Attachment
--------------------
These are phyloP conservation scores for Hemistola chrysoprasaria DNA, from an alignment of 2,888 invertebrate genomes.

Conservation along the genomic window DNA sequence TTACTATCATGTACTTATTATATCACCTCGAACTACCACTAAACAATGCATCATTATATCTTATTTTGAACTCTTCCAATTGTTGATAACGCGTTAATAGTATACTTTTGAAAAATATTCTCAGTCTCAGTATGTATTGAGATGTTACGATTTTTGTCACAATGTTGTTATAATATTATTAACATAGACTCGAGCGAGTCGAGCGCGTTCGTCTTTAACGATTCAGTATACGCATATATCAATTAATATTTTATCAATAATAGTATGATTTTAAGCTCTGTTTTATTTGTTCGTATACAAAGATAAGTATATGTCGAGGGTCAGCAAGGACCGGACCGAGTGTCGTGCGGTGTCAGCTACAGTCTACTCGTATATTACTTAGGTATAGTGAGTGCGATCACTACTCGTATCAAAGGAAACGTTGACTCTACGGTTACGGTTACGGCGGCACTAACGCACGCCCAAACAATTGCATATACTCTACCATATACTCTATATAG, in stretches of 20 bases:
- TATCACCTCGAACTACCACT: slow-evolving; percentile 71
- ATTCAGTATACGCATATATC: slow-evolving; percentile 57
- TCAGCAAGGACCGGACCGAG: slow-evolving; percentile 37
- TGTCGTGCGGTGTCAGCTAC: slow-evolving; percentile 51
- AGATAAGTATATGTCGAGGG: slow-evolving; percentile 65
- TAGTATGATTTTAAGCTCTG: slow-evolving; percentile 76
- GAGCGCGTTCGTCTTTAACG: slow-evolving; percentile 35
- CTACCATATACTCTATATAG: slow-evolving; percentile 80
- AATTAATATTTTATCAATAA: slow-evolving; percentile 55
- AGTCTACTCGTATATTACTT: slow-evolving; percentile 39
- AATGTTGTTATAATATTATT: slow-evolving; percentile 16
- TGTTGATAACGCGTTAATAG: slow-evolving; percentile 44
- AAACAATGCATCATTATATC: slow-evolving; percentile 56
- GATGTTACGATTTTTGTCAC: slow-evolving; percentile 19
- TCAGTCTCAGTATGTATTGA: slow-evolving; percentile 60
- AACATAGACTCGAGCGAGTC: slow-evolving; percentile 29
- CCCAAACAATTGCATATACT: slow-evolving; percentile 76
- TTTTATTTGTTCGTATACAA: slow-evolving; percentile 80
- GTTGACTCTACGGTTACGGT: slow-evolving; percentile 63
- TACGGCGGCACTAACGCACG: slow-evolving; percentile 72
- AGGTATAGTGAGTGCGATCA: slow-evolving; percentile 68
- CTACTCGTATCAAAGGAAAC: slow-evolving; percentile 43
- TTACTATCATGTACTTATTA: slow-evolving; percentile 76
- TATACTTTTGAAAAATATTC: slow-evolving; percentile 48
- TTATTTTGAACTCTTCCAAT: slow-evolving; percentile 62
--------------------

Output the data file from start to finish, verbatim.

These are phyloP conservation scores for Hemistola chrysoprasaria DNA, from an alignment of 2,888 invertebrate genomes.

Conservation along the genomic window DNA sequence TTACTATCATGTACTTATTATATCACCTCGAACTACCACTAAACAATGCATCATTATATCTTATTTTGAACTCTTCCAATTGTTGATAACGCGTTAATAGTATACTTTTGAAAAATATTCTCAGTCTCAGTATGTATTGAGATGTTACGATTTTTGTCACAATGTTGTTATAATATTATTAACATAGACTCGAGCGAGTCGAGCGCGTTCGTCTTTAACGATTCAGTATACGCATATATCAATTAATATTTTATCAATAATAGTATGATTTTAAGCTCTGTTTTATTTGTTCGTATACAAAGATAAGTATATGTCGAGGGTCAGCAAGGACCGGACCGAGTGTCGTGCGGTGTCAGCTACAGTCTACTCGTATATTACTTAGGTATAGTGAGTGCGATCACTACTCGTATCAAAGGAAACGTTGACTCTACGGTTACGGTTACGGCGGCACTAACGCACGCCCAAACAATTGCATATACTCTACCATATACTCTATATAG, in stretches of 20 bases:
- TATCACCTCGAACTACCACT: slow-evolving; percentile 71
- ATTCAGTATACGCATATATC: slow-evolving; percentile 57
- TCAGCAAGGACCGGACCGAG: slow-evolving; percentile 37
- TGTCGTGCGGTGTCAGCTAC: slow-evolving; percentile 51
- AGATAAGTATATGTCGAGGG: slow-evolving; percentile 65
- TAGTATGATTTTAAGCTCTG: slow-evolving; percentile 76
- GAGCGCGTTCGTCTTTAACG: slow-evolving; percentile 35
- CTACCATATACTCTATATAG: slow-evolving; percentile 80
- AATTAATATTTTATCAATAA: slow-evolving; percentile 55
- AGTCTACTCGTATATTACTT: slow-evolving; percentile 39
- AATGTTGTTATAATATTATT: slow-evolving; percentile 16
- TGTTGATAACGCGTTAATAG: slow-evolving; percentile 44
- AAACAATGCATCATTATATC: slow-evolving; percentile 56
- GATGTTACGATTTTTGTCAC: slow-evolving; percentile 19
- TCAGTCTCAGTATGTATTGA: slow-evolving; percentile 60
- AACATAGACTCGAGCGAGTC: slow-evolving; percentile 29
- CCCAAACAATTGCATATACT: slow-evolving; percentile 76
- TTTTATTTGTTCGTATACAA: slow-evolving; percentile 80
- GTTGACTCTACGGTTACGGT: slow-evolving; percentile 63
- TACGGCGGCACTAACGCACG: slow-evolving; percentile 72
- AGGTATAGTGAGTGCGATCA: slow-evolving; percentile 68
- CTACTCGTATCAAAGGAAAC: slow-evolving; percentile 43
- TTACTATCATGTACTTATTA: slow-evolving; percentile 76
- TATACTTTTGAAAAATATTC: slow-evolving; percentile 48
- TTATTTTGAACTCTTCCAAT: slow-evolving; percentile 62